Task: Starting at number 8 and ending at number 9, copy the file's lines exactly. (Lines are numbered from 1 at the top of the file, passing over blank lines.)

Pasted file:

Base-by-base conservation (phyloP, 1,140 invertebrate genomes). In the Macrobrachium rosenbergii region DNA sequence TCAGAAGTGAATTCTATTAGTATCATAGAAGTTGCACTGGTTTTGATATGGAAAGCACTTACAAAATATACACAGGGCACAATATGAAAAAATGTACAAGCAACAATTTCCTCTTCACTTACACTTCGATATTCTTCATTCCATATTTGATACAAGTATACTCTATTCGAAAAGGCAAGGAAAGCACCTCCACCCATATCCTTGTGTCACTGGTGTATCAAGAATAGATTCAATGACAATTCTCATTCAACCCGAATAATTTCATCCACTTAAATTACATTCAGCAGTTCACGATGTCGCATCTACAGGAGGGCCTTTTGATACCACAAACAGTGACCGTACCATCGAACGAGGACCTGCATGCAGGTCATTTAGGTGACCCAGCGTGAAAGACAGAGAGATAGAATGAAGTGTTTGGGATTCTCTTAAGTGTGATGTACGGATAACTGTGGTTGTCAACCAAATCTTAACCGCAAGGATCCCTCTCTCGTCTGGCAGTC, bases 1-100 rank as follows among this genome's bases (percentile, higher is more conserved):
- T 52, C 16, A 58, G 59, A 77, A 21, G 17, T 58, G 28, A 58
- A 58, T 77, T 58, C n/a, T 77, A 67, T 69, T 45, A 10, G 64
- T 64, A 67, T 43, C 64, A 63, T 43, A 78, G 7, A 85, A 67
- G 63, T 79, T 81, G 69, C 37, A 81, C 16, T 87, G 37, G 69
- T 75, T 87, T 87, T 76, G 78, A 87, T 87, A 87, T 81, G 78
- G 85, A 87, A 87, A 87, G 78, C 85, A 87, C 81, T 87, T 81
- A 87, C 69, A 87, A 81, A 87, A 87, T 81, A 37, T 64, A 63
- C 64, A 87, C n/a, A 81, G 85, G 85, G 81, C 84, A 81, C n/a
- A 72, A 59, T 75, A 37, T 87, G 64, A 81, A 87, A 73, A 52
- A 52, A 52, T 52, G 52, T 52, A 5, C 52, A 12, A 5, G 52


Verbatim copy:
- A 87, C 69, A 87, A 81, A 87, A 87, T 81, A 37, T 64, A 63
- C 64, A 87, C n/a, A 81, G 85, G 85, G 81, C 84, A 81, C n/a